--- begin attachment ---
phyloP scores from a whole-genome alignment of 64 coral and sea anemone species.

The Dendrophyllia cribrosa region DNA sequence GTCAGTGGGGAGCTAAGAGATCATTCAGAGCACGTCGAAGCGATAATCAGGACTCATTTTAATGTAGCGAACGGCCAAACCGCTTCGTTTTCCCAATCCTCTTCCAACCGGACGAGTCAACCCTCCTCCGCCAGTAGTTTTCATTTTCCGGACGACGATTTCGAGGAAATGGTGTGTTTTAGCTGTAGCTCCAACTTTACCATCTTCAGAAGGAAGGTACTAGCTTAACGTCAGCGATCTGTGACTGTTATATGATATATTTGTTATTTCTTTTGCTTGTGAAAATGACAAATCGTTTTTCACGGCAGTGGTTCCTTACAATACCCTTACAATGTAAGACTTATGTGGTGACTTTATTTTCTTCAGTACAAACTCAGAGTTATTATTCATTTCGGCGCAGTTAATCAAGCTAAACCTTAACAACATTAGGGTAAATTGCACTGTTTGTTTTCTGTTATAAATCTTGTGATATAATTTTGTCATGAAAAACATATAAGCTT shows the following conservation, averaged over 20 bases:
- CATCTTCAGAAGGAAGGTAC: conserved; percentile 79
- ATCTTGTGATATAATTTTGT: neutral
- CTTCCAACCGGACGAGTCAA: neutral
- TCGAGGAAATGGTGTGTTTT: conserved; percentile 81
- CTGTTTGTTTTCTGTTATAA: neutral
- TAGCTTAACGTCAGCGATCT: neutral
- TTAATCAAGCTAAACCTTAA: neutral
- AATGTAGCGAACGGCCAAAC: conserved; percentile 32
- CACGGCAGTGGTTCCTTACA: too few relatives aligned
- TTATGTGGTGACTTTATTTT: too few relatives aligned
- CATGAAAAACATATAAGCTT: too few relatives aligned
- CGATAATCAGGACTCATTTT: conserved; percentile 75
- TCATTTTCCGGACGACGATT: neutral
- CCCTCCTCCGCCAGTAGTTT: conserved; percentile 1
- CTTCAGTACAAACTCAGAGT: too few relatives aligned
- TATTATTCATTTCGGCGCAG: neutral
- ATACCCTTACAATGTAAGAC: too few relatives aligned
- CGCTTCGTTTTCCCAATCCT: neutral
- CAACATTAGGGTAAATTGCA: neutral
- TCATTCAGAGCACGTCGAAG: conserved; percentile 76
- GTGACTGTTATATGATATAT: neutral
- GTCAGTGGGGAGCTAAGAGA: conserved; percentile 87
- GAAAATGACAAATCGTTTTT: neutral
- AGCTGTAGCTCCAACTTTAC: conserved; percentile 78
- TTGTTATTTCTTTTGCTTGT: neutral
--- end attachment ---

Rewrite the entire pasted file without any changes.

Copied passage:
phyloP scores from a whole-genome alignment of 64 coral and sea anemone species.

The Dendrophyllia cribrosa region DNA sequence GTCAGTGGGGAGCTAAGAGATCATTCAGAGCACGTCGAAGCGATAATCAGGACTCATTTTAATGTAGCGAACGGCCAAACCGCTTCGTTTTCCCAATCCTCTTCCAACCGGACGAGTCAACCCTCCTCCGCCAGTAGTTTTCATTTTCCGGACGACGATTTCGAGGAAATGGTGTGTTTTAGCTGTAGCTCCAACTTTACCATCTTCAGAAGGAAGGTACTAGCTTAACGTCAGCGATCTGTGACTGTTATATGATATATTTGTTATTTCTTTTGCTTGTGAAAATGACAAATCGTTTTTCACGGCAGTGGTTCCTTACAATACCCTTACAATGTAAGACTTATGTGGTGACTTTATTTTCTTCAGTACAAACTCAGAGTTATTATTCATTTCGGCGCAGTTAATCAAGCTAAACCTTAACAACATTAGGGTAAATTGCACTGTTTGTTTTCTGTTATAAATCTTGTGATATAATTTTGTCATGAAAAACATATAAGCTT shows the following conservation, averaged over 20 bases:
- CATCTTCAGAAGGAAGGTAC: conserved; percentile 79
- ATCTTGTGATATAATTTTGT: neutral
- CTTCCAACCGGACGAGTCAA: neutral
- TCGAGGAAATGGTGTGTTTT: conserved; percentile 81
- CTGTTTGTTTTCTGTTATAA: neutral
- TAGCTTAACGTCAGCGATCT: neutral
- TTAATCAAGCTAAACCTTAA: neutral
- AATGTAGCGAACGGCCAAAC: conserved; percentile 32
- CACGGCAGTGGTTCCTTACA: too few relatives aligned
- TTATGTGGTGACTTTATTTT: too few relatives aligned
- CATGAAAAACATATAAGCTT: too few relatives aligned
- CGATAATCAGGACTCATTTT: conserved; percentile 75
- TCATTTTCCGGACGACGATT: neutral
- CCCTCCTCCGCCAGTAGTTT: conserved; percentile 1
- CTTCAGTACAAACTCAGAGT: too few relatives aligned
- TATTATTCATTTCGGCGCAG: neutral
- ATACCCTTACAATGTAAGAC: too few relatives aligned
- CGCTTCGTTTTCCCAATCCT: neutral
- CAACATTAGGGTAAATTGCA: neutral
- TCATTCAGAGCACGTCGAAG: conserved; percentile 76
- GTGACTGTTATATGATATAT: neutral
- GTCAGTGGGGAGCTAAGAGA: conserved; percentile 87
- GAAAATGACAAATCGTTTTT: neutral
- AGCTGTAGCTCCAACTTTAC: conserved; percentile 78
- TTGTTATTTCTTTTGCTTGT: neutral